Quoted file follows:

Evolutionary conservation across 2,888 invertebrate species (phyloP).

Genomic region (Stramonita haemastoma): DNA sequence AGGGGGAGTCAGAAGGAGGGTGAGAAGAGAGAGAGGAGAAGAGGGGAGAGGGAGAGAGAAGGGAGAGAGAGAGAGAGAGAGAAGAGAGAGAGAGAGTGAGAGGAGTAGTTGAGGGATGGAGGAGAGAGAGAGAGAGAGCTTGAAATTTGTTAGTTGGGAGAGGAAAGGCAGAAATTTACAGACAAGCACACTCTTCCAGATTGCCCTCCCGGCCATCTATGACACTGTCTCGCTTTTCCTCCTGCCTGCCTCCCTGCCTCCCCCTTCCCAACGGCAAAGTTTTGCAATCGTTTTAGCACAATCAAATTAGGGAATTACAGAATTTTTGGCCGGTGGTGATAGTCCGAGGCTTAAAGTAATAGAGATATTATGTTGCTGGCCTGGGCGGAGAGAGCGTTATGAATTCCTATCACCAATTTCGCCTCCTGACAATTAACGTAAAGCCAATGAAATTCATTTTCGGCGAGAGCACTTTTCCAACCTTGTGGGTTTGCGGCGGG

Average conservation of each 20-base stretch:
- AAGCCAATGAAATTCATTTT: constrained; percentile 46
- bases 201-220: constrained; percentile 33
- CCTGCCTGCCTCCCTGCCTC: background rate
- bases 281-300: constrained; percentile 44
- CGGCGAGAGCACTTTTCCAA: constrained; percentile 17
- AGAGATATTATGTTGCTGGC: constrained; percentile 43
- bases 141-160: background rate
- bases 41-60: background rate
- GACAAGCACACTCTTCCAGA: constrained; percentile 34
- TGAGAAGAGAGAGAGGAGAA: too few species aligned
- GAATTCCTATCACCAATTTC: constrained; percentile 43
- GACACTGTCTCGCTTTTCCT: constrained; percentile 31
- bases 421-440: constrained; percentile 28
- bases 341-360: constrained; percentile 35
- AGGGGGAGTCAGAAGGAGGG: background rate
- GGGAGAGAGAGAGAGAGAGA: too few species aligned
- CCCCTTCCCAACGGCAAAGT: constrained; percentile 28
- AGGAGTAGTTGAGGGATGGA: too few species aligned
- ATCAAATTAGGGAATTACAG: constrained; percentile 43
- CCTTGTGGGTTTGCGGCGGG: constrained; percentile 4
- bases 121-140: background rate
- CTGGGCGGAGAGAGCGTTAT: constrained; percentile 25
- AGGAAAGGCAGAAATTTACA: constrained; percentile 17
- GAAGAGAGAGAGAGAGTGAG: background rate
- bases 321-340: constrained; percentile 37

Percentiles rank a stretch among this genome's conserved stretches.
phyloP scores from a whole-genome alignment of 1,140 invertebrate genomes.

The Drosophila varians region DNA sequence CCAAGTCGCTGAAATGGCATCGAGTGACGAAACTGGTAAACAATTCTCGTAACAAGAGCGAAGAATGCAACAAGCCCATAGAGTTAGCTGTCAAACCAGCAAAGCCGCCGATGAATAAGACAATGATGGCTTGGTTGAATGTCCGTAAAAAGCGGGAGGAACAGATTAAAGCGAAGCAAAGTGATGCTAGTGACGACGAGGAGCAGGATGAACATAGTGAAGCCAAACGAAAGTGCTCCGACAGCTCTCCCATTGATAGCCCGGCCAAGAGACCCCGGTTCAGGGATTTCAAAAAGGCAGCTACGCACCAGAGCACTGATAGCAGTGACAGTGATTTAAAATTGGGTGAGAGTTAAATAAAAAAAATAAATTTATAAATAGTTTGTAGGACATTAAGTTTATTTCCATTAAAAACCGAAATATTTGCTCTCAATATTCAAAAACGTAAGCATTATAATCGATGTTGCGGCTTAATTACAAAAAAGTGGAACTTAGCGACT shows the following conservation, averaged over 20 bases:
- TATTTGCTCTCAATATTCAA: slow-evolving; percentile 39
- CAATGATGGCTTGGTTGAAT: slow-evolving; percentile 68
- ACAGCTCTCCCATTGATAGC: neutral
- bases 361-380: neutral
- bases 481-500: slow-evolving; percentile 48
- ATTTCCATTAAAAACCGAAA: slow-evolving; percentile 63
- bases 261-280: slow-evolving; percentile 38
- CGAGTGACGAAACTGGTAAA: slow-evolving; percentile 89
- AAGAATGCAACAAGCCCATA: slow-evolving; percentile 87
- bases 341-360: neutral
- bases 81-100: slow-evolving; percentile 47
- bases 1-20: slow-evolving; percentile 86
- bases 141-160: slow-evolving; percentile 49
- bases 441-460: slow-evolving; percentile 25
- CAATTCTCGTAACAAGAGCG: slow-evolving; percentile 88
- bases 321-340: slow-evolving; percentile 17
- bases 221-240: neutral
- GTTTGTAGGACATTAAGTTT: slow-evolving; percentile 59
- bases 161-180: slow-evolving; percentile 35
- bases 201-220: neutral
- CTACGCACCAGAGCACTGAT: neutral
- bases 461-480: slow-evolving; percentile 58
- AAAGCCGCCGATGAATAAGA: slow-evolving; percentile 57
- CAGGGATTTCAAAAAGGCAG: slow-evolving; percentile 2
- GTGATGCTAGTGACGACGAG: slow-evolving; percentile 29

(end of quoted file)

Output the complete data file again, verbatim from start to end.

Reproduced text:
Evolutionary conservation across 2,888 invertebrate species (phyloP).

Genomic region (Stramonita haemastoma): DNA sequence AGGGGGAGTCAGAAGGAGGGTGAGAAGAGAGAGAGGAGAAGAGGGGAGAGGGAGAGAGAAGGGAGAGAGAGAGAGAGAGAGAAGAGAGAGAGAGAGTGAGAGGAGTAGTTGAGGGATGGAGGAGAGAGAGAGAGAGAGCTTGAAATTTGTTAGTTGGGAGAGGAAAGGCAGAAATTTACAGACAAGCACACTCTTCCAGATTGCCCTCCCGGCCATCTATGACACTGTCTCGCTTTTCCTCCTGCCTGCCTCCCTGCCTCCCCCTTCCCAACGGCAAAGTTTTGCAATCGTTTTAGCACAATCAAATTAGGGAATTACAGAATTTTTGGCCGGTGGTGATAGTCCGAGGCTTAAAGTAATAGAGATATTATGTTGCTGGCCTGGGCGGAGAGAGCGTTATGAATTCCTATCACCAATTTCGCCTCCTGACAATTAACGTAAAGCCAATGAAATTCATTTTCGGCGAGAGCACTTTTCCAACCTTGTGGGTTTGCGGCGGG

Average conservation of each 20-base stretch:
- AAGCCAATGAAATTCATTTT: constrained; percentile 46
- bases 201-220: constrained; percentile 33
- CCTGCCTGCCTCCCTGCCTC: background rate
- bases 281-300: constrained; percentile 44
- CGGCGAGAGCACTTTTCCAA: constrained; percentile 17
- AGAGATATTATGTTGCTGGC: constrained; percentile 43
- bases 141-160: background rate
- bases 41-60: background rate
- GACAAGCACACTCTTCCAGA: constrained; percentile 34
- TGAGAAGAGAGAGAGGAGAA: too few species aligned
- GAATTCCTATCACCAATTTC: constrained; percentile 43
- GACACTGTCTCGCTTTTCCT: constrained; percentile 31
- bases 421-440: constrained; percentile 28
- bases 341-360: constrained; percentile 35
- AGGGGGAGTCAGAAGGAGGG: background rate
- GGGAGAGAGAGAGAGAGAGA: too few species aligned
- CCCCTTCCCAACGGCAAAGT: constrained; percentile 28
- AGGAGTAGTTGAGGGATGGA: too few species aligned
- ATCAAATTAGGGAATTACAG: constrained; percentile 43
- CCTTGTGGGTTTGCGGCGGG: constrained; percentile 4
- bases 121-140: background rate
- CTGGGCGGAGAGAGCGTTAT: constrained; percentile 25
- AGGAAAGGCAGAAATTTACA: constrained; percentile 17
- GAAGAGAGAGAGAGAGTGAG: background rate
- bases 321-340: constrained; percentile 37

Percentiles rank a stretch among this genome's conserved stretches.
phyloP scores from a whole-genome alignment of 1,140 invertebrate genomes.

The Drosophila varians region DNA sequence CCAAGTCGCTGAAATGGCATCGAGTGACGAAACTGGTAAACAATTCTCGTAACAAGAGCGAAGAATGCAACAAGCCCATAGAGTTAGCTGTCAAACCAGCAAAGCCGCCGATGAATAAGACAATGATGGCTTGGTTGAATGTCCGTAAAAAGCGGGAGGAACAGATTAAAGCGAAGCAAAGTGATGCTAGTGACGACGAGGAGCAGGATGAACATAGTGAAGCCAAACGAAAGTGCTCCGACAGCTCTCCCATTGATAGCCCGGCCAAGAGACCCCGGTTCAGGGATTTCAAAAAGGCAGCTACGCACCAGAGCACTGATAGCAGTGACAGTGATTTAAAATTGGGTGAGAGTTAAATAAAAAAAATAAATTTATAAATAGTTTGTAGGACATTAAGTTTATTTCCATTAAAAACCGAAATATTTGCTCTCAATATTCAAAAACGTAAGCATTATAATCGATGTTGCGGCTTAATTACAAAAAAGTGGAACTTAGCGACT shows the following conservation, averaged over 20 bases:
- TATTTGCTCTCAATATTCAA: slow-evolving; percentile 39
- CAATGATGGCTTGGTTGAAT: slow-evolving; percentile 68
- ACAGCTCTCCCATTGATAGC: neutral
- bases 361-380: neutral
- bases 481-500: slow-evolving; percentile 48
- ATTTCCATTAAAAACCGAAA: slow-evolving; percentile 63
- bases 261-280: slow-evolving; percentile 38
- CGAGTGACGAAACTGGTAAA: slow-evolving; percentile 89
- AAGAATGCAACAAGCCCATA: slow-evolving; percentile 87
- bases 341-360: neutral
- bases 81-100: slow-evolving; percentile 47
- bases 1-20: slow-evolving; percentile 86
- bases 141-160: slow-evolving; percentile 49
- bases 441-460: slow-evolving; percentile 25
- CAATTCTCGTAACAAGAGCG: slow-evolving; percentile 88
- bases 321-340: slow-evolving; percentile 17
- bases 221-240: neutral
- GTTTGTAGGACATTAAGTTT: slow-evolving; percentile 59
- bases 161-180: slow-evolving; percentile 35
- bases 201-220: neutral
- CTACGCACCAGAGCACTGAT: neutral
- bases 461-480: slow-evolving; percentile 58
- AAAGCCGCCGATGAATAAGA: slow-evolving; percentile 57
- CAGGGATTTCAAAAAGGCAG: slow-evolving; percentile 2
- GTGATGCTAGTGACGACGAG: slow-evolving; percentile 29